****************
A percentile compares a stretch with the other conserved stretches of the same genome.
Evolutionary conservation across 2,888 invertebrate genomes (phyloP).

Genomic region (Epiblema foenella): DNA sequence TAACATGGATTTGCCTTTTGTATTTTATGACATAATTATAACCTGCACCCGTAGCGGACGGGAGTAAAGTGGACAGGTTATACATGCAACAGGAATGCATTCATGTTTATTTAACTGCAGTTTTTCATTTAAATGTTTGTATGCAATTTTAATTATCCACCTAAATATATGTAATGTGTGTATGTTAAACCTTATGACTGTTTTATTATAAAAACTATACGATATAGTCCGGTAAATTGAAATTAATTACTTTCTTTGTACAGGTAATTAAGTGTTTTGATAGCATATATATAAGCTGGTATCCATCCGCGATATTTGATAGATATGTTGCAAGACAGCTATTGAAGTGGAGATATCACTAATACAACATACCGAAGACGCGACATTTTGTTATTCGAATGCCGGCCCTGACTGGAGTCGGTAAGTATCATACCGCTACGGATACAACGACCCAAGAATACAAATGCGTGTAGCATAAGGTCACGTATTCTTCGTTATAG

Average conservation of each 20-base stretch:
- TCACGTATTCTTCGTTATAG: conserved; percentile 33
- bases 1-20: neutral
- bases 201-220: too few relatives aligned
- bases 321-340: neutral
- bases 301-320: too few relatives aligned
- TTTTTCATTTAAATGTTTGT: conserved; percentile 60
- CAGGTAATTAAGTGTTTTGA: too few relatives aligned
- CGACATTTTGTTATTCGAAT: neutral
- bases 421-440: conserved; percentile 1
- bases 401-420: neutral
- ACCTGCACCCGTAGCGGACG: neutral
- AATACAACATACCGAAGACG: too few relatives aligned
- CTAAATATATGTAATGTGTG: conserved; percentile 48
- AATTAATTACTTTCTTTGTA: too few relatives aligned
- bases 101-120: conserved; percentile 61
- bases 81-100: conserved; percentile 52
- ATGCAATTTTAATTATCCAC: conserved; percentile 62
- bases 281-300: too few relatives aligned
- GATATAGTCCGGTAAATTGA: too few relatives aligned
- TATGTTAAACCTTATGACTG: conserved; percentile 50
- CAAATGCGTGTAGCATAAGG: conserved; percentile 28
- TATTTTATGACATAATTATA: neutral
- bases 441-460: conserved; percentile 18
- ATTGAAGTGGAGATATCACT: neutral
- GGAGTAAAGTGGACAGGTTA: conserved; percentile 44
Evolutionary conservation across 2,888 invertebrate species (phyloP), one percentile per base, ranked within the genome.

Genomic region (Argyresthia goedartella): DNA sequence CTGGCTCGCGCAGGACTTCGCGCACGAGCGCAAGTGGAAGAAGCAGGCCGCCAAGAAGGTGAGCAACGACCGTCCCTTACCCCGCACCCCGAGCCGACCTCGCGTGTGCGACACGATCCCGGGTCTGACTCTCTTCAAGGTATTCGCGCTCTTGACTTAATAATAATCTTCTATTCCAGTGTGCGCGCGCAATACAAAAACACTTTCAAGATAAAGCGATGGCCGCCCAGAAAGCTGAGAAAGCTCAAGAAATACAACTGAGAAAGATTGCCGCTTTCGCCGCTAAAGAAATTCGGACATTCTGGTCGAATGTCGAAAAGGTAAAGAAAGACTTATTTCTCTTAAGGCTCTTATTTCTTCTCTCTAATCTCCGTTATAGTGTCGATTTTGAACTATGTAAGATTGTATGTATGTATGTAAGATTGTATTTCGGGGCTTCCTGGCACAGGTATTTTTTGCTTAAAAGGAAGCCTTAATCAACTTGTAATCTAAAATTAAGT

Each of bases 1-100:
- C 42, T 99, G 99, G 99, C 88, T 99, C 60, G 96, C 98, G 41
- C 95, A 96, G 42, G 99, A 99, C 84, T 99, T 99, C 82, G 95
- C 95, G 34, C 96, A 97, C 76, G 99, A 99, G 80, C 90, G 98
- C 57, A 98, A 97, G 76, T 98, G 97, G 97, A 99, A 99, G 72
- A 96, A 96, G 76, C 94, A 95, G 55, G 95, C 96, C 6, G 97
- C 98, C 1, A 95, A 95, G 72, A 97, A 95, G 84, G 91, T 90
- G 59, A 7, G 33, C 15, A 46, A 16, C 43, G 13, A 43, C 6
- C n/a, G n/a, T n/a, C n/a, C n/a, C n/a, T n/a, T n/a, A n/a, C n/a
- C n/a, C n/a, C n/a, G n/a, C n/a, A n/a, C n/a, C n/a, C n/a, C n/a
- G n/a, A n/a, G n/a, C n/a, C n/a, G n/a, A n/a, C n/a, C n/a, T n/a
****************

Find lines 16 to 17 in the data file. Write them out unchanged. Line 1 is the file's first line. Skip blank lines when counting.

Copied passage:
- AATACAACATACCGAAGACG: too few relatives aligned
- CTAAATATATGTAATGTGTG: conserved; percentile 48